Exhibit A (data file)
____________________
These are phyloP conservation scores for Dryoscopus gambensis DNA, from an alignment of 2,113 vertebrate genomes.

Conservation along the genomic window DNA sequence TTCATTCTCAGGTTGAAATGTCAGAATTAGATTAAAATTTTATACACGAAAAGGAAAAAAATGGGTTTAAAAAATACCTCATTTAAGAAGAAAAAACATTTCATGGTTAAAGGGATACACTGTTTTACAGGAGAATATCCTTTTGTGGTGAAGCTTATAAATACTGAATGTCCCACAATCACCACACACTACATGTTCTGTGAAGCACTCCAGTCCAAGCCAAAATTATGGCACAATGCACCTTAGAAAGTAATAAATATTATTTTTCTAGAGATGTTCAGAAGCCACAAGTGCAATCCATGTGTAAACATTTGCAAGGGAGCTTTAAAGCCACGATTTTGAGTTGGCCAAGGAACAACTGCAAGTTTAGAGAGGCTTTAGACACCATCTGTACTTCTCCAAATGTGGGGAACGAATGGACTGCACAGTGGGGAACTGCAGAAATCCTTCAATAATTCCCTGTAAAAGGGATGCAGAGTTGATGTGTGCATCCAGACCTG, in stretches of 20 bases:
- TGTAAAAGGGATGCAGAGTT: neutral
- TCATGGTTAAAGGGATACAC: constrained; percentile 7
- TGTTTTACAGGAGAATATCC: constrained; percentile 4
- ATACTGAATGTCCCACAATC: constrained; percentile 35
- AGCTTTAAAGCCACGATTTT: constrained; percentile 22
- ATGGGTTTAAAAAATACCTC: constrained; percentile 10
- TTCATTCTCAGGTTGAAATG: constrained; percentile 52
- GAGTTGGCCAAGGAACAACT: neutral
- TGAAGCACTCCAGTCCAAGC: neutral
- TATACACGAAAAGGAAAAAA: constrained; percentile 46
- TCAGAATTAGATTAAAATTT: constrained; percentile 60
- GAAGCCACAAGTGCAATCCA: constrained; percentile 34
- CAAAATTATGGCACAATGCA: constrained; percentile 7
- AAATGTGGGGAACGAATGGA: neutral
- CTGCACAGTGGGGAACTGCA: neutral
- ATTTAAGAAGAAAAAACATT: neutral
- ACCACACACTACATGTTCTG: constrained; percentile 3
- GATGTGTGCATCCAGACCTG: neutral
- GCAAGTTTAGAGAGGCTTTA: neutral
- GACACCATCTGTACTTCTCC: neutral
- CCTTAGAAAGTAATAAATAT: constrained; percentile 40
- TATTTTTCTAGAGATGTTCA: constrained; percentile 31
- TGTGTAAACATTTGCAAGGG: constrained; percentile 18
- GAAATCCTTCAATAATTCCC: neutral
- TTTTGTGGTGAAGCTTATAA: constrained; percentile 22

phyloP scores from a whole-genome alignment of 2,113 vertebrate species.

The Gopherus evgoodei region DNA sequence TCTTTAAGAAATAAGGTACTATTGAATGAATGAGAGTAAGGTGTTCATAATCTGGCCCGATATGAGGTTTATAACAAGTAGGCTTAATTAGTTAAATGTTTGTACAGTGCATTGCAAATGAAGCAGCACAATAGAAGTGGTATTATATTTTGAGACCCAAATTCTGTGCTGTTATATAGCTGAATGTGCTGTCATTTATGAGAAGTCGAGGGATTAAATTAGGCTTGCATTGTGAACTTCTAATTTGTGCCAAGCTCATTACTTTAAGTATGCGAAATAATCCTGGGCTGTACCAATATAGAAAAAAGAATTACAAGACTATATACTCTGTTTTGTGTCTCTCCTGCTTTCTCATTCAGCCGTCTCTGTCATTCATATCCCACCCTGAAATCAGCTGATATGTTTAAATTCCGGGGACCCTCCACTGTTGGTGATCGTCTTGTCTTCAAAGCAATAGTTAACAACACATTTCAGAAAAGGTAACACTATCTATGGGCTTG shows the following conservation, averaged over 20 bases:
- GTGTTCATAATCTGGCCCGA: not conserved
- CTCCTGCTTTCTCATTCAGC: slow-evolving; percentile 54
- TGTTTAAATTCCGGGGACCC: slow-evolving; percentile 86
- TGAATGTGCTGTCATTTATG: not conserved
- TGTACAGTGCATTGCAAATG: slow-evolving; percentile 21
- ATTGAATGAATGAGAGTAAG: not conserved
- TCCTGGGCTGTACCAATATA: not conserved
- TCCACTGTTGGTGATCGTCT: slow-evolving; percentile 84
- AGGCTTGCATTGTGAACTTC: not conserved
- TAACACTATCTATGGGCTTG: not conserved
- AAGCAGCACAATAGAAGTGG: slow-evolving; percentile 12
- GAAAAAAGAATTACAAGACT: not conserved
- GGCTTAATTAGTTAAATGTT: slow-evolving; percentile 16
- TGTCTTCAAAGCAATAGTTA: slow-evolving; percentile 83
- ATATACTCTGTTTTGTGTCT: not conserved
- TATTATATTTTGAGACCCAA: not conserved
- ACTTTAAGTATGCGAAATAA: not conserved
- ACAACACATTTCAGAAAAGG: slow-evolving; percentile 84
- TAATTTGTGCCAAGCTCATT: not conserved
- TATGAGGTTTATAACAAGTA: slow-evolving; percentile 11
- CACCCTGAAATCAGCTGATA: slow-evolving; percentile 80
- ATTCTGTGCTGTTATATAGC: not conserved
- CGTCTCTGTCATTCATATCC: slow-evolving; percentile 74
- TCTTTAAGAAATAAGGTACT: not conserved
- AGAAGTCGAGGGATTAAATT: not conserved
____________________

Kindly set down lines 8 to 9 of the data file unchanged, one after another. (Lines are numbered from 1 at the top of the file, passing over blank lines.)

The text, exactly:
- ATGGGTTTAAAAAATACCTC: constrained; percentile 10
- TTCATTCTCAGGTTGAAATG: constrained; percentile 52